The grant will also serve to strengthen school-based health centers and address the recent increase in student homelessness.

Community Health Councils will benefit from the Kaiser Permanente grants as well. The donation will implement a Youth of Color Workforce Development Pipeline program, which will help low-income students in South Los Angeles prepare for jobs in local community health centers.

These grants will add to Kaiser Permanente’s many efforts to address and support individuals’ social determinants of health. In March 2019, the organization partnered with Community Solutions to leverage real-time data and end chronic homelessness in 15 communities. Kaiser Permanente will donate $3 million over three years to Community Solutions’ Build for Zero Initiative, a program that helps local leaders better understand homelessness in the communities they serve.

“Kaiser Permanente is investing in efforts to reduce homelessness and housing insecurity because there is a proven link between housing and health,” Kaiser Permanente Chairman and CEO Bernard J. Tyson said at the time.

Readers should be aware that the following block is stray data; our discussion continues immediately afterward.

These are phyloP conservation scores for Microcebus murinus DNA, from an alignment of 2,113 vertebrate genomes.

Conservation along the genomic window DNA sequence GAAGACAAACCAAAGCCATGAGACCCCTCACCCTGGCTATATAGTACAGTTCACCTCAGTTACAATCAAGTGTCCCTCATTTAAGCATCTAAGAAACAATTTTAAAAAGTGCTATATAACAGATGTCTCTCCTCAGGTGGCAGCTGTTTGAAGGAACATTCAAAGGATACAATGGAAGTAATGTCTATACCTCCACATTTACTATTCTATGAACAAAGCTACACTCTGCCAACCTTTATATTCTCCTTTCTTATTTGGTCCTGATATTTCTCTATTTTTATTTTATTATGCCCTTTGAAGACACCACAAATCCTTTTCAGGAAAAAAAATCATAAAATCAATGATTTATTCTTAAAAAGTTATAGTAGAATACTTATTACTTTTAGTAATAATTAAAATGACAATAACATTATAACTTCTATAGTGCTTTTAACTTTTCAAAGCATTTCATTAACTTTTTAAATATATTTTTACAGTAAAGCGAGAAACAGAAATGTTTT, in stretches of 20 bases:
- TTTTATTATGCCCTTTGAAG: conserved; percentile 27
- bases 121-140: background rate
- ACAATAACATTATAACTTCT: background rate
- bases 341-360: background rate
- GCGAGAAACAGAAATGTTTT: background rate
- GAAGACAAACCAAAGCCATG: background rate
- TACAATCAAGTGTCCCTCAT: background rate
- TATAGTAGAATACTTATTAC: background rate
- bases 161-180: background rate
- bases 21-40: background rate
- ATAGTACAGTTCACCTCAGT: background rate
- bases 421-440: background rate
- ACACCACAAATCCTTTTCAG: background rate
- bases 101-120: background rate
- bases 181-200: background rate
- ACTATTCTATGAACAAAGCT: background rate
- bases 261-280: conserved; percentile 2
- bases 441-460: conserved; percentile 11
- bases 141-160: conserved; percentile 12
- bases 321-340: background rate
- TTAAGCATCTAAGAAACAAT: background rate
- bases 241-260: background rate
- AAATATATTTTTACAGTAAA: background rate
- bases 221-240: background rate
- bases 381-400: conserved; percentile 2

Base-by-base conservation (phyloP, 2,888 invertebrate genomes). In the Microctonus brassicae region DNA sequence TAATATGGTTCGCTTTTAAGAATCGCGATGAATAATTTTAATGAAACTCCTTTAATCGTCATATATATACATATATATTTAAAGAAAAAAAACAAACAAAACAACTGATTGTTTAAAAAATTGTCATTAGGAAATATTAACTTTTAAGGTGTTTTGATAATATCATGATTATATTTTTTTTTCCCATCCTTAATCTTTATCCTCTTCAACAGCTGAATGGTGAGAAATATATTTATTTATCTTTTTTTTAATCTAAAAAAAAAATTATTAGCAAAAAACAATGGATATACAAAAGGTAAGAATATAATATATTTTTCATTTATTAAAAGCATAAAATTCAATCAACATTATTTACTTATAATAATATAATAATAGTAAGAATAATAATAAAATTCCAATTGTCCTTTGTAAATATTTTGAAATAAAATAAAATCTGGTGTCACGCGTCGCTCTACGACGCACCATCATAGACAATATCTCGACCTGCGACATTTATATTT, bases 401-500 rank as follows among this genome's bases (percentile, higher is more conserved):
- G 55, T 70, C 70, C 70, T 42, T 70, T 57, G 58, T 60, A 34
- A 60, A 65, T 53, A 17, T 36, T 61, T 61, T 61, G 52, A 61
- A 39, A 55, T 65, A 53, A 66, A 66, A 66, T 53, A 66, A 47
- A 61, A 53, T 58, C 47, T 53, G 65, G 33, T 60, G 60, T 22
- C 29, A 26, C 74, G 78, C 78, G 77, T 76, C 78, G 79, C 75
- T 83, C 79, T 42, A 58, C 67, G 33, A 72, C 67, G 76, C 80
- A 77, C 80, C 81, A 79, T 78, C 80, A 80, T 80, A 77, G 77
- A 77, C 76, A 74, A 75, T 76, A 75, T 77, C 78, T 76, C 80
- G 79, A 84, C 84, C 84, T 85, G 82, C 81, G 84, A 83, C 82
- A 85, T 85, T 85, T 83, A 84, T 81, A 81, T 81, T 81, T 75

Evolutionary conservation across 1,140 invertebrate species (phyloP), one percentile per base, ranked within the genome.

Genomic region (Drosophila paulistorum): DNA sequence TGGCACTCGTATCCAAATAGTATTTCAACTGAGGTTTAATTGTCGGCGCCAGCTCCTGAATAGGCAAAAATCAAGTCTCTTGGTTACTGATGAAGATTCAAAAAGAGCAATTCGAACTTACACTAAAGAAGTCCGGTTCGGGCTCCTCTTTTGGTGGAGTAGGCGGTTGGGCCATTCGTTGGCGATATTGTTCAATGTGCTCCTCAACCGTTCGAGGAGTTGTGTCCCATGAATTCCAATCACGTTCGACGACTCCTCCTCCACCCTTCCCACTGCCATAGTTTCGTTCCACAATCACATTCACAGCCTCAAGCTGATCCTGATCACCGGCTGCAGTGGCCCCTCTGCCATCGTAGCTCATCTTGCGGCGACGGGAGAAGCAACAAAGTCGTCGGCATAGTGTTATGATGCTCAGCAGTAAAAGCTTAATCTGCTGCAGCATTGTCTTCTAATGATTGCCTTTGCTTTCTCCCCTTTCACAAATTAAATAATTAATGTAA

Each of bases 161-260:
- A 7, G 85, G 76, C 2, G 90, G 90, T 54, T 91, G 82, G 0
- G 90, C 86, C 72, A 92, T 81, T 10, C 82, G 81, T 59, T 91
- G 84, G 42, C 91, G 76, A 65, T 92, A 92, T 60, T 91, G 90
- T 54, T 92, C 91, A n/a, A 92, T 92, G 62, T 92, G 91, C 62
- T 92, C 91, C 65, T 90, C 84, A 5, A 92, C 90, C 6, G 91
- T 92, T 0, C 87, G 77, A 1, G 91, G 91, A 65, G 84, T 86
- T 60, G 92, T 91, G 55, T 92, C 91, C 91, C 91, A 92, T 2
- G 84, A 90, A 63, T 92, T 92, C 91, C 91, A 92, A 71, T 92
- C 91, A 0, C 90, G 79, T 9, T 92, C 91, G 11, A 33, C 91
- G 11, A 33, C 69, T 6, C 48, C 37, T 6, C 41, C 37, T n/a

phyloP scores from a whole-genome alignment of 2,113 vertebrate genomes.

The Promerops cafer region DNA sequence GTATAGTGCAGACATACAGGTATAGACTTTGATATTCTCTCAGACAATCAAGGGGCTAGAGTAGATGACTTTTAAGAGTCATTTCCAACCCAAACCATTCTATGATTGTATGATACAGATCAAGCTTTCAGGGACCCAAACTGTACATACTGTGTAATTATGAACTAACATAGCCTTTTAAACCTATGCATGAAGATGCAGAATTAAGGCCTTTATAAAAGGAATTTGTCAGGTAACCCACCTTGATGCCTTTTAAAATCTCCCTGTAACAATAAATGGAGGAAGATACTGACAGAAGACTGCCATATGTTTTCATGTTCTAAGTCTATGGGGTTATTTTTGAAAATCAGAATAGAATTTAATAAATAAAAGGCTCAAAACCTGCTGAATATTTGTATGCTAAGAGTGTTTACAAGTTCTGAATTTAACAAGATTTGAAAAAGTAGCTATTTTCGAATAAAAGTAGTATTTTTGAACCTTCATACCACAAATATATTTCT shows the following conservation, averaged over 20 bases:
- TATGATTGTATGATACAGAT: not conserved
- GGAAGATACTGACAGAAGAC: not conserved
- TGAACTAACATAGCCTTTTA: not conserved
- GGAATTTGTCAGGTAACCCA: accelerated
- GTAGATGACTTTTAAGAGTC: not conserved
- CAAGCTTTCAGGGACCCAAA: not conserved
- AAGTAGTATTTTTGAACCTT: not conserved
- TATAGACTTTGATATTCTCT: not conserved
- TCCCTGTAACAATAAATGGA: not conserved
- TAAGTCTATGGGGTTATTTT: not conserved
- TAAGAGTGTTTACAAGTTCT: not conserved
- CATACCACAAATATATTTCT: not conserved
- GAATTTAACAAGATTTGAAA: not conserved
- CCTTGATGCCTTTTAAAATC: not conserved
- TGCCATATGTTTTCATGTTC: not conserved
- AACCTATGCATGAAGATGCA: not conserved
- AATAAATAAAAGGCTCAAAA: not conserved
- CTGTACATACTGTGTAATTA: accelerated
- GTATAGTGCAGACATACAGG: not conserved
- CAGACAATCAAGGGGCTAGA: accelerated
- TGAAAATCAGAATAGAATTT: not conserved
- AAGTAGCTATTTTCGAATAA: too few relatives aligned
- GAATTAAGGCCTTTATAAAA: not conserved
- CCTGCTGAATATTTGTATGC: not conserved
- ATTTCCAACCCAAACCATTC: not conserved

“Addressing affordable housing and homelessness is crucial to Kaiser Permanente’s mission to improve the health of our members and the communities we serve, and to advance the economic, social and environmental conditions for health.”

More recently, the organization announced that it would be developing a first-of-its-kind program to connect all its members to resources that address the social determinants of health. The Thrive Local initiative will integrate traditional clinical care with mental healthcare and community services, providing comprehensive support for individuals struggling with housing, food insecurity, and other issues.

“Kaiser Permanente has long understood that total health can only be achieved through a combination of physical, mental and social care,” Tyson said at the time.

“In order to thrive, people need access to the things that are vital to health such as secure housing and nutritious food. Our unique mission to improve not only the health of our members, but also that of our communities, drives us to undertake impactful initiatives like Thrive Local to connect our communities with the services they need. This is one of our bold moves.”

With these new grants, Kaiser Permanente expects to support individuals’ social determinants and improve their overall health and wellbeing.

“We are excited to help young people in our communities who have faced great obstacles to finishing school and finding stable work,” said Bechara Choucair, MD, Kaiser Permanente chief community health officer. “These grants will help them further their education and improve their economic situation, and ultimately their health.”